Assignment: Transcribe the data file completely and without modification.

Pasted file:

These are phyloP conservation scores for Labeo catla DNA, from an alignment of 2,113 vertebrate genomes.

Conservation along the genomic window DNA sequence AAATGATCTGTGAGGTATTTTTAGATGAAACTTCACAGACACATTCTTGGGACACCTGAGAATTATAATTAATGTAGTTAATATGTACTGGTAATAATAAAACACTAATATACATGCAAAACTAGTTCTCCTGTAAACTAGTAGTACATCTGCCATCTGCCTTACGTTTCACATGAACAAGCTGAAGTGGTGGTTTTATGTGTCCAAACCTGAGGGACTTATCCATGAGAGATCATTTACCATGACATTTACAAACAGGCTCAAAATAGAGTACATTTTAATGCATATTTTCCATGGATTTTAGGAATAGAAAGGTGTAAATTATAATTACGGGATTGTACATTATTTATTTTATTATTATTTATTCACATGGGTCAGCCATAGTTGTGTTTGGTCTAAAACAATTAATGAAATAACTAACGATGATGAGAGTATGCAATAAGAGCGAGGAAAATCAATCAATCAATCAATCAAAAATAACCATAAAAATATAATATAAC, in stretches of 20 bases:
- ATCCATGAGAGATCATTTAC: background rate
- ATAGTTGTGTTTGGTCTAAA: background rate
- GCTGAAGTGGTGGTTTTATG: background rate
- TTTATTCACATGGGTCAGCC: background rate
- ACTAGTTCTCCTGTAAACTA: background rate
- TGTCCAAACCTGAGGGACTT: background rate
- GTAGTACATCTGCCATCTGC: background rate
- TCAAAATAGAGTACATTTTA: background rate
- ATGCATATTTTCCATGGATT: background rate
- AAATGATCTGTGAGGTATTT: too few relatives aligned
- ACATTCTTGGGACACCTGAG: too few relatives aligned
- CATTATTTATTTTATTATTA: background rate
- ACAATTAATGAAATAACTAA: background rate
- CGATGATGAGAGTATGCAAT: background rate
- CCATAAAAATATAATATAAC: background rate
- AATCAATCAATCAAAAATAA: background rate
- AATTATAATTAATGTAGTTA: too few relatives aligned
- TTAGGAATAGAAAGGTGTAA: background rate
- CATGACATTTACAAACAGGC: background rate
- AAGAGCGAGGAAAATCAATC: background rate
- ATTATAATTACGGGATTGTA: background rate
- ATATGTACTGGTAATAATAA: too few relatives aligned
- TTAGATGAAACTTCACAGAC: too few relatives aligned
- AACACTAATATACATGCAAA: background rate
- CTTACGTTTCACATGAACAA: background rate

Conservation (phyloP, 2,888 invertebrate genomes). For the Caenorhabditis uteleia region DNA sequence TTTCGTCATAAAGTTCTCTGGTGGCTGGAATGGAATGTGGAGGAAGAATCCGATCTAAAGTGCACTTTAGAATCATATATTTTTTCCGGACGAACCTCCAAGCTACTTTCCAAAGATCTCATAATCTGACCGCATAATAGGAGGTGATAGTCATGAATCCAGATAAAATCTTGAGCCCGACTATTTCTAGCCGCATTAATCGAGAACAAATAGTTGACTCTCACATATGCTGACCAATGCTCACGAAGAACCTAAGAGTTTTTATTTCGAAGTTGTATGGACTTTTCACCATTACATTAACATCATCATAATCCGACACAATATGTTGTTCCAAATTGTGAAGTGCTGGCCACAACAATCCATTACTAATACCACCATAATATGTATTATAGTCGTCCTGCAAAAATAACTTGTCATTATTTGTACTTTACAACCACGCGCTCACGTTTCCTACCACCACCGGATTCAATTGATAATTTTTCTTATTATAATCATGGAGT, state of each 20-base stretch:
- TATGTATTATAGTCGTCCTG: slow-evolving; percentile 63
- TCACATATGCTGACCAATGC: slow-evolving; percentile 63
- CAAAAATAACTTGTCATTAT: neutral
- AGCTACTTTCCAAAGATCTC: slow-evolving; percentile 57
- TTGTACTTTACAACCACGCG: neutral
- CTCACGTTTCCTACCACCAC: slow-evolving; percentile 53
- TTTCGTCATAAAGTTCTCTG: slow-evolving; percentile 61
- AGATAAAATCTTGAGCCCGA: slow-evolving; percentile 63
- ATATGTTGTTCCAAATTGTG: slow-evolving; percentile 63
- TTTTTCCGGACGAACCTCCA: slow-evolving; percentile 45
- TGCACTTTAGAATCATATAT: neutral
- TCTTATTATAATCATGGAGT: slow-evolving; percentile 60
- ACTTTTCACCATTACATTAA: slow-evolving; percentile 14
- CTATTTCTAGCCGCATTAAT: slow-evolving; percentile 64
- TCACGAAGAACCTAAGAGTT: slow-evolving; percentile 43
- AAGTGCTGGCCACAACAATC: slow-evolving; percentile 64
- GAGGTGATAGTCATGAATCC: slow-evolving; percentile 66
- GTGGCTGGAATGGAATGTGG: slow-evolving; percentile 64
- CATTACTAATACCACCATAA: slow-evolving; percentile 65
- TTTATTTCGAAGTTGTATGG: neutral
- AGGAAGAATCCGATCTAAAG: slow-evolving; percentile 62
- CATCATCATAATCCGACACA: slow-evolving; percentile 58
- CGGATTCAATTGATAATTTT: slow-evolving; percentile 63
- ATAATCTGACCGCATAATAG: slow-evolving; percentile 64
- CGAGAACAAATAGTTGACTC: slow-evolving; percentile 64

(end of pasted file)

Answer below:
These are phyloP conservation scores for Labeo catla DNA, from an alignment of 2,113 vertebrate genomes.

Conservation along the genomic window DNA sequence AAATGATCTGTGAGGTATTTTTAGATGAAACTTCACAGACACATTCTTGGGACACCTGAGAATTATAATTAATGTAGTTAATATGTACTGGTAATAATAAAACACTAATATACATGCAAAACTAGTTCTCCTGTAAACTAGTAGTACATCTGCCATCTGCCTTACGTTTCACATGAACAAGCTGAAGTGGTGGTTTTATGTGTCCAAACCTGAGGGACTTATCCATGAGAGATCATTTACCATGACATTTACAAACAGGCTCAAAATAGAGTACATTTTAATGCATATTTTCCATGGATTTTAGGAATAGAAAGGTGTAAATTATAATTACGGGATTGTACATTATTTATTTTATTATTATTTATTCACATGGGTCAGCCATAGTTGTGTTTGGTCTAAAACAATTAATGAAATAACTAACGATGATGAGAGTATGCAATAAGAGCGAGGAAAATCAATCAATCAATCAATCAAAAATAACCATAAAAATATAATATAAC, in stretches of 20 bases:
- ATCCATGAGAGATCATTTAC: background rate
- ATAGTTGTGTTTGGTCTAAA: background rate
- GCTGAAGTGGTGGTTTTATG: background rate
- TTTATTCACATGGGTCAGCC: background rate
- ACTAGTTCTCCTGTAAACTA: background rate
- TGTCCAAACCTGAGGGACTT: background rate
- GTAGTACATCTGCCATCTGC: background rate
- TCAAAATAGAGTACATTTTA: background rate
- ATGCATATTTTCCATGGATT: background rate
- AAATGATCTGTGAGGTATTT: too few relatives aligned
- ACATTCTTGGGACACCTGAG: too few relatives aligned
- CATTATTTATTTTATTATTA: background rate
- ACAATTAATGAAATAACTAA: background rate
- CGATGATGAGAGTATGCAAT: background rate
- CCATAAAAATATAATATAAC: background rate
- AATCAATCAATCAAAAATAA: background rate
- AATTATAATTAATGTAGTTA: too few relatives aligned
- TTAGGAATAGAAAGGTGTAA: background rate
- CATGACATTTACAAACAGGC: background rate
- AAGAGCGAGGAAAATCAATC: background rate
- ATTATAATTACGGGATTGTA: background rate
- ATATGTACTGGTAATAATAA: too few relatives aligned
- TTAGATGAAACTTCACAGAC: too few relatives aligned
- AACACTAATATACATGCAAA: background rate
- CTTACGTTTCACATGAACAA: background rate

Conservation (phyloP, 2,888 invertebrate genomes). For the Caenorhabditis uteleia region DNA sequence TTTCGTCATAAAGTTCTCTGGTGGCTGGAATGGAATGTGGAGGAAGAATCCGATCTAAAGTGCACTTTAGAATCATATATTTTTTCCGGACGAACCTCCAAGCTACTTTCCAAAGATCTCATAATCTGACCGCATAATAGGAGGTGATAGTCATGAATCCAGATAAAATCTTGAGCCCGACTATTTCTAGCCGCATTAATCGAGAACAAATAGTTGACTCTCACATATGCTGACCAATGCTCACGAAGAACCTAAGAGTTTTTATTTCGAAGTTGTATGGACTTTTCACCATTACATTAACATCATCATAATCCGACACAATATGTTGTTCCAAATTGTGAAGTGCTGGCCACAACAATCCATTACTAATACCACCATAATATGTATTATAGTCGTCCTGCAAAAATAACTTGTCATTATTTGTACTTTACAACCACGCGCTCACGTTTCCTACCACCACCGGATTCAATTGATAATTTTTCTTATTATAATCATGGAGT, state of each 20-base stretch:
- TATGTATTATAGTCGTCCTG: slow-evolving; percentile 63
- TCACATATGCTGACCAATGC: slow-evolving; percentile 63
- CAAAAATAACTTGTCATTAT: neutral
- AGCTACTTTCCAAAGATCTC: slow-evolving; percentile 57
- TTGTACTTTACAACCACGCG: neutral
- CTCACGTTTCCTACCACCAC: slow-evolving; percentile 53
- TTTCGTCATAAAGTTCTCTG: slow-evolving; percentile 61
- AGATAAAATCTTGAGCCCGA: slow-evolving; percentile 63
- ATATGTTGTTCCAAATTGTG: slow-evolving; percentile 63
- TTTTTCCGGACGAACCTCCA: slow-evolving; percentile 45
- TGCACTTTAGAATCATATAT: neutral
- TCTTATTATAATCATGGAGT: slow-evolving; percentile 60
- ACTTTTCACCATTACATTAA: slow-evolving; percentile 14
- CTATTTCTAGCCGCATTAAT: slow-evolving; percentile 64
- TCACGAAGAACCTAAGAGTT: slow-evolving; percentile 43
- AAGTGCTGGCCACAACAATC: slow-evolving; percentile 64
- GAGGTGATAGTCATGAATCC: slow-evolving; percentile 66
- GTGGCTGGAATGGAATGTGG: slow-evolving; percentile 64
- CATTACTAATACCACCATAA: slow-evolving; percentile 65
- TTTATTTCGAAGTTGTATGG: neutral
- AGGAAGAATCCGATCTAAAG: slow-evolving; percentile 62
- CATCATCATAATCCGACACA: slow-evolving; percentile 58
- CGGATTCAATTGATAATTTT: slow-evolving; percentile 63
- ATAATCTGACCGCATAATAG: slow-evolving; percentile 64
- CGAGAACAAATAGTTGACTC: slow-evolving; percentile 64